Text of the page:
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## Calculus 2

### Unit 2: Lesson 7

Improper integrals

# Improper integrals review

AP.CALC:
LIM‑6 (EU)
,
LIM‑6.A (LO)
,
LIM‑6.A.1 (EK)
,
LIM‑6.A.2 (EK)
Review your knowledge of improper integrals.

## What are improper integrals?

Improper integrals are definite integrals that cover an unbounded area.
One type of improper integrals are integrals where at least one of the endpoints is extended to infinity. For example, integral, start subscript, 1, end subscript, start superscript, infinity, end superscript, start fraction, 1, divided by, x, squared, end fraction, d, x is an improper integral. It can be viewed as the limit limit, start subscript, b, \to, infinity, end subscript, integral, start subscript, 1, end subscript, start superscript, b, end superscript, start fraction, 1, divided by, x, squared, end fraction, d, x.
Another type of improper integrals are integrals whose endpoints are finite, but the integrated function is unbounded at one (or two) of the endpoints. For example, integral, start subscript, 0, end subscript, start superscript, 1, end superscript, start fraction, 1, divided by, square root of, x, end square root, end fraction, d, x is an improper integral. It can be viewed as the limit limit, start subscript, a, \to, 0, start superscript, plus, end superscript, end subscript, integral, start subscript, a, end subscript, start superscript, 1, end superscript, start fraction, 1, divided by, square root of, x, end square root, end fraction, d, x.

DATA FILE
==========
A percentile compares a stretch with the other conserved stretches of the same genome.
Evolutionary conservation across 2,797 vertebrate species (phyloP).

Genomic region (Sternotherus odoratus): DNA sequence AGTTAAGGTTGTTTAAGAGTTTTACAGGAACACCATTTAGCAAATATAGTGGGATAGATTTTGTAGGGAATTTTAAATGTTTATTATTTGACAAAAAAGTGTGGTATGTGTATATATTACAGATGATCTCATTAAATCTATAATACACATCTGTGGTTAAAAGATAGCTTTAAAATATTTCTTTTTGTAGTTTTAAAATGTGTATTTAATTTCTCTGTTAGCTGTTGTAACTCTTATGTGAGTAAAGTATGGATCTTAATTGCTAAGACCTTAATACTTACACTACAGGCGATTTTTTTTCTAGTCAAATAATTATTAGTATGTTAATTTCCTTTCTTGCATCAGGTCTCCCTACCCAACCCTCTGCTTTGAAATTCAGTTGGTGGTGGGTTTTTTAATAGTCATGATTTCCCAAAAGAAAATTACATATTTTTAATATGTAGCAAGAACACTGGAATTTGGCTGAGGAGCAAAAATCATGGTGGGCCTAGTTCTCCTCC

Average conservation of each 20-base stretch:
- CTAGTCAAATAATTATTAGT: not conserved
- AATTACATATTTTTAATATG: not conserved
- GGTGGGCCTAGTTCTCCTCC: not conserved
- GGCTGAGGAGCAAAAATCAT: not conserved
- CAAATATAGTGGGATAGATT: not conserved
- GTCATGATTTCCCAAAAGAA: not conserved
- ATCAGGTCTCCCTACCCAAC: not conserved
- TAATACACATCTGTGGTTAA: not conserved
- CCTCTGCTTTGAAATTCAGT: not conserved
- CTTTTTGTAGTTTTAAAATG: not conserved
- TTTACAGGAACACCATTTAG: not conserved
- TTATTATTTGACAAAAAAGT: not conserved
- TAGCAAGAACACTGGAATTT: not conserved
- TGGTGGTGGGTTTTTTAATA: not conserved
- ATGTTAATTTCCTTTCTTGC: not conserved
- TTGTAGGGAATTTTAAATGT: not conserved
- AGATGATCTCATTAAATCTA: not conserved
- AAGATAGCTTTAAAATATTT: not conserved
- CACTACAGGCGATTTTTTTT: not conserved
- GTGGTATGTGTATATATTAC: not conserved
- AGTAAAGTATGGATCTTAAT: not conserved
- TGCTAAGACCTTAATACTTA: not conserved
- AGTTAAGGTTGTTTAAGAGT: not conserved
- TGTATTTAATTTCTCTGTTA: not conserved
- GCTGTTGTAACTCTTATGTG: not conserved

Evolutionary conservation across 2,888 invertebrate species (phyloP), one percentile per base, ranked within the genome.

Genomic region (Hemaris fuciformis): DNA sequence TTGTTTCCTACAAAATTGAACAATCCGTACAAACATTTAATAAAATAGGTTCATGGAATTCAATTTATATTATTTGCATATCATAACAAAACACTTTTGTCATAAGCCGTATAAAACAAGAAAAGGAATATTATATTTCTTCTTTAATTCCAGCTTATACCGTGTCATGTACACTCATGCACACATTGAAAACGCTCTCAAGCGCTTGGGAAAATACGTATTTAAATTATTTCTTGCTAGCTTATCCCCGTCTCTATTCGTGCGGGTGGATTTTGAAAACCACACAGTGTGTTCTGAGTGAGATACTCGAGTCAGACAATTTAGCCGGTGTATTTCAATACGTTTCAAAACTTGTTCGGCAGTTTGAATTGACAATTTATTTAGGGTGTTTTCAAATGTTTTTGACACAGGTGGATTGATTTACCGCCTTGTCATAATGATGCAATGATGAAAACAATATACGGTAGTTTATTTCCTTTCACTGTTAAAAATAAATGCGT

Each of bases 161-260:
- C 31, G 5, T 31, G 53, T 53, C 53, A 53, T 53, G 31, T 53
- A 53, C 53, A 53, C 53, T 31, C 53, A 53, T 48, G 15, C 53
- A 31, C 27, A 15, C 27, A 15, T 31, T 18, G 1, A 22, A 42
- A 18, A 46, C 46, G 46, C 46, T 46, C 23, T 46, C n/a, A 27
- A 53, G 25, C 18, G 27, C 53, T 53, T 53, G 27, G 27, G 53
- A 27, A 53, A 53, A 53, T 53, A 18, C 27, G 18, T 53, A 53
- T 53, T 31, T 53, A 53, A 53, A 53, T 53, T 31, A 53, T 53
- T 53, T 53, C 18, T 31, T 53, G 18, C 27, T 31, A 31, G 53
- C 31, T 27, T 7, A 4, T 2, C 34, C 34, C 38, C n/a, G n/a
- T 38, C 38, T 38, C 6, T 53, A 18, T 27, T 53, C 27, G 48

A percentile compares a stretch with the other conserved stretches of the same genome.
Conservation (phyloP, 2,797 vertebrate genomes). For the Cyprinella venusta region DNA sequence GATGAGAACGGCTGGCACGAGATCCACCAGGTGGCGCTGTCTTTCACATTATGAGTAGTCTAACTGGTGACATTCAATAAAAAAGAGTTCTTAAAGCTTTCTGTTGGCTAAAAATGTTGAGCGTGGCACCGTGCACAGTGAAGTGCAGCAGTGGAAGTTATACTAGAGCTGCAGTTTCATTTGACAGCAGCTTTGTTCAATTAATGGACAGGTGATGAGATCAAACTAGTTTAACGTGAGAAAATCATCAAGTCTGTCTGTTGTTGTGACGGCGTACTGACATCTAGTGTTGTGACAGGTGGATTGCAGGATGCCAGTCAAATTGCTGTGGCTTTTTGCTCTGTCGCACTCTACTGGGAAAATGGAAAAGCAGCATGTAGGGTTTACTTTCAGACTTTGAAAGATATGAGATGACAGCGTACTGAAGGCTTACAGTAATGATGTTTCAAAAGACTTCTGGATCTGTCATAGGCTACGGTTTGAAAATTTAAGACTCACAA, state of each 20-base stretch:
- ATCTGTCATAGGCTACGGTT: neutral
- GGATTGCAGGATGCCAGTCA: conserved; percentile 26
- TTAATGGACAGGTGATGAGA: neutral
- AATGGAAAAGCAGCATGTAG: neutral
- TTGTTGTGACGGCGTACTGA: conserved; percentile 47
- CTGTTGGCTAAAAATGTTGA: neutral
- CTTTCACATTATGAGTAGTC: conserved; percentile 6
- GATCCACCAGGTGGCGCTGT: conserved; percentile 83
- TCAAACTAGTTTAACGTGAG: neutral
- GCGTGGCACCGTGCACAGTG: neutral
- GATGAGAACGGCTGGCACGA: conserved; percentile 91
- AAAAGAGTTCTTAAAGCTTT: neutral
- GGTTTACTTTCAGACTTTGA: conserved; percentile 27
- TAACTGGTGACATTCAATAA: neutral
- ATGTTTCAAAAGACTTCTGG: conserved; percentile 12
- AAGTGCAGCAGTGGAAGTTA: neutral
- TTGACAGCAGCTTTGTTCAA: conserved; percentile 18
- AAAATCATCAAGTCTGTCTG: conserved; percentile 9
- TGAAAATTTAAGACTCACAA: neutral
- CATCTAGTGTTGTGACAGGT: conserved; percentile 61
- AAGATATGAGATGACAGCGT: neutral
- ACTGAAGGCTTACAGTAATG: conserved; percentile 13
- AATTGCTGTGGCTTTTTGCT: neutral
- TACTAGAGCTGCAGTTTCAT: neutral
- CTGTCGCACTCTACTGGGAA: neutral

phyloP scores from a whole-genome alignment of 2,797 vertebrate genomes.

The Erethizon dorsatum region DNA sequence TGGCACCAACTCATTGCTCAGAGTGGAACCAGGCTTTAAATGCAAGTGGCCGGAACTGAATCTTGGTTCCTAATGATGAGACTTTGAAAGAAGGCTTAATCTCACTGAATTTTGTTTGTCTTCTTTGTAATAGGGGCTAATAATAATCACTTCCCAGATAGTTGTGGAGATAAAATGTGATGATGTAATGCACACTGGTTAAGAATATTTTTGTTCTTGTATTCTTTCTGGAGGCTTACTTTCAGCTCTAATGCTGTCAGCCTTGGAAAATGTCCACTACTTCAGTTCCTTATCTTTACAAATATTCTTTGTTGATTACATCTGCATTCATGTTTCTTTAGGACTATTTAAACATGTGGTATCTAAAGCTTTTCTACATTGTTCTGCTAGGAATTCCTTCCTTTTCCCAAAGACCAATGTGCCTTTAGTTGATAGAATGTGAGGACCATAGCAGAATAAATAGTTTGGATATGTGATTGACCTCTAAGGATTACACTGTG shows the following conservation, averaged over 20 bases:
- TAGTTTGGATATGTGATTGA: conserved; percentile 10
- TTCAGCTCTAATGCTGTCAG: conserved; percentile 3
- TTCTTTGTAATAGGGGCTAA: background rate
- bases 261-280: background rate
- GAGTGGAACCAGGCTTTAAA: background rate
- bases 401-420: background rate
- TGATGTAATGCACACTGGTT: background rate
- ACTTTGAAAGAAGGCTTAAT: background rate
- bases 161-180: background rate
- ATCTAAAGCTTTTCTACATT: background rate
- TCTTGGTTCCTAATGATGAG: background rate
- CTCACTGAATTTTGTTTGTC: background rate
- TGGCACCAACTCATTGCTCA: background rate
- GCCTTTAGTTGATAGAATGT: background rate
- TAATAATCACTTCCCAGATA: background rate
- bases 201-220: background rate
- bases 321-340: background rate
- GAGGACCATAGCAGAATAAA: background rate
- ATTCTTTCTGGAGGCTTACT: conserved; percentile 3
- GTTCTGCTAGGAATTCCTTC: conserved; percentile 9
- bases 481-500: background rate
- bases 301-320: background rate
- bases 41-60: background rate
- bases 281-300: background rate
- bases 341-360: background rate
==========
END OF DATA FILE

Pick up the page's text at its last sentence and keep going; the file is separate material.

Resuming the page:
An unbounded area that isn't infinite?! Is that for real?! Well, yeah! Not all improper integrals have a finite value, but some of them definitely do. When the limit exists we say the integral is convergent, and when it doesn't we say it's divergent.